It was the mission of the Bards and the Seanchaí to keep alive the ancient stories of Ireland: I am always eager to hear these wonder tales: if they are well told, they will make the hairs stand up on the back of your neck. Your storyteller is being watched and listened to by a generation gone before, who in turn carried that story forward from their ancestors – a chain of continuity which for all we know could go back to the time of the Bronze Age rock carvers and Megalith builders – or even before that. History books are mere speculation and short lived; stories encompass the spirit of the people, and last forever.
Have you ever wondered why Swans are such special birds? Did you know that in Ireland no-one can harm the Swan? Some say that law was made by the Milesians, who are said to have arrived in Ireland from Galicia (northern Spain) around four thousand years ago, and heard about The Children of Lir.
It’s a Wicked Step-Mother Tale. Finola is a Step-Mother and is sensitive to such stories, but interestingly she herself appears in this story – in fact she is its heroine! The twins Finola (…as beautiful as sunshine in blossomed branches…) and Hugo and the twins Fiachra and Conn were the children of King Lir and Queen Aoibh.
When the children were very young their mother died, and the King married Aoifa, a sister of Aoibh. All was well until Aoifa noticed that Lir was spoiling his children: each one of them was given a beautiful white horse and a pair of white hounds and the King spent most of his time in their company. In true step-mother fashion, Aoifa became jealous and determined to intervene. Just as in the story of Snow White, she planned a dire end for them: she took them off to the wild shores of Lake Derryvaragh and threw them into the waters. But her magical powers were not strong enough: Finola gathered her brothers around her and, as Aoifa looked on, the children were transformed into beautiful Swans. In a final curse their step-mother said that they would live out three hundred years on the lake, then three hundred years more in the Sea of Moyle (the narrowest part of the Atlantic Ocean between Ireland and Scotland), then a final three hundred years on Sruth Fada Conn or Irrus Domnann – Stream of the Long Hound – in County Mayo. The spell could only be broken when the sound of the first Christian bell was heard by the Swans.
Aoifa might have suffered some last minutes pangs of guilt, for she allowed the Swans to retain their human voices. They also had the gift of music and while they were on Lake Derryvaragh people flocked to hear them singing. In fact, it is said that all of Ireland’s great musical tradition originated from the Children of Lir.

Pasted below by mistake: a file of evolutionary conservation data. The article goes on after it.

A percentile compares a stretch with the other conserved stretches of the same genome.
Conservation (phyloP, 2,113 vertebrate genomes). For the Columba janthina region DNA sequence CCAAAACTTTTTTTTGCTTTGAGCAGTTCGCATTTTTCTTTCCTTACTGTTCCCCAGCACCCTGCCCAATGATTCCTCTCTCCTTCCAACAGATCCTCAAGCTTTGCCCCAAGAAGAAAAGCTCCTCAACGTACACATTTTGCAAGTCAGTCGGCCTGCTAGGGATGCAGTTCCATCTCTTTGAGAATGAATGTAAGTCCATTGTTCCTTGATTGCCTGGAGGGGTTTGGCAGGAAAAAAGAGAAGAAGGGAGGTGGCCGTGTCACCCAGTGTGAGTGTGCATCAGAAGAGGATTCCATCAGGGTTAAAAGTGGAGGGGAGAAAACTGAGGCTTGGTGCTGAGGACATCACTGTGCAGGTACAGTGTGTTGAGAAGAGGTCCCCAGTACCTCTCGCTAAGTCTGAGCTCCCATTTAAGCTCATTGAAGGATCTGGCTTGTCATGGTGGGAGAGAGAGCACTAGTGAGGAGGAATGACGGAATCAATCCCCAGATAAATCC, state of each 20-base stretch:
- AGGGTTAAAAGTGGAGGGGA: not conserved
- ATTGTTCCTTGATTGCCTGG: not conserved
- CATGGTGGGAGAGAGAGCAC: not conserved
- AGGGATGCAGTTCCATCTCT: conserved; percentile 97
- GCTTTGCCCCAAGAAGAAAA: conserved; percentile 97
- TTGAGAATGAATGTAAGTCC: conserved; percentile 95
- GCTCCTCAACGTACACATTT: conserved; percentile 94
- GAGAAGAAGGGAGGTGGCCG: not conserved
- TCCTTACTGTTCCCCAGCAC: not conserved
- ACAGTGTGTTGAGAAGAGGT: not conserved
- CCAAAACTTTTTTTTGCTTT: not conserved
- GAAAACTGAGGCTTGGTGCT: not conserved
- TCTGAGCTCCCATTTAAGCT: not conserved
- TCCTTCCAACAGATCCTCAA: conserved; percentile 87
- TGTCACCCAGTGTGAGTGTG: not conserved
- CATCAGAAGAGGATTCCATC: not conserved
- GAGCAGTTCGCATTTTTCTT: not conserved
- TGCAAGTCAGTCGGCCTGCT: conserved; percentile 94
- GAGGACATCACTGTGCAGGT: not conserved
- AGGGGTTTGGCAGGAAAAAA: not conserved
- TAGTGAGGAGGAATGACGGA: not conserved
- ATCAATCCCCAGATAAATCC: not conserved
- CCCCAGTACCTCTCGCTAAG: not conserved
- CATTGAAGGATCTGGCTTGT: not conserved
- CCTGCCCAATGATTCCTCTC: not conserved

When the King found out about Aoifa’s treachery he turned her into a ‘night demon’ – a Moth, and she’s still around: we see her frequently down here in Nead an Iolair.
One of the most poignant parts of the story (and I am telling only the briefest of versions here) pictures the Swan children revisiting their father’s tower house on their journey to the Sea of Moyle – only to find grass covered ruins and no traces of the family’s heritage:
…when they looked down they saw no light in the house, they heard no music, no sound of voices. The many-coloured house was desolate and all the beauty was gone from it; the white hounds and the brightmaned horses were gone, and all the beautiful glad-hearted folk of the Sidhe… (http://www.sacred-texts.com)
We watch the Swans in Rossbrin Cove. On occasion we are fortunate enough to see them taking off from or landing on the water – a noisy and energetic affair: it’s hard to believe that such large and heavy birds can actually take to the air, and migrate over huge distances. Swans appear in folktales all over the world: usually they are associated with light and beauty. A tradition that the Swan only sings when dying has been captured in a madrigal by Orlando Gibbons:
The Silver Swan who, living, had no note,
When death approach’d, unlock’d her silent throat.
Leaning her breast against the reedy shore,
Thus sung her first and last, And sung no more:
“Farewell all joys, O death come close mine eyes.
More geese than swans now live, more fools than wise”
To return to our tale – the Children of Lir took their final journey to the far west of Ireland: to the Beara peninsula in West Cork. There they heard St Patrick’s bell and were transformed to human shape again. A hermit – Saint Kemoc – found them, four ancient, withered people. He baptised them just before they crumbled to dust. This place is marked now by a stone where offerings are made: their story is alive today.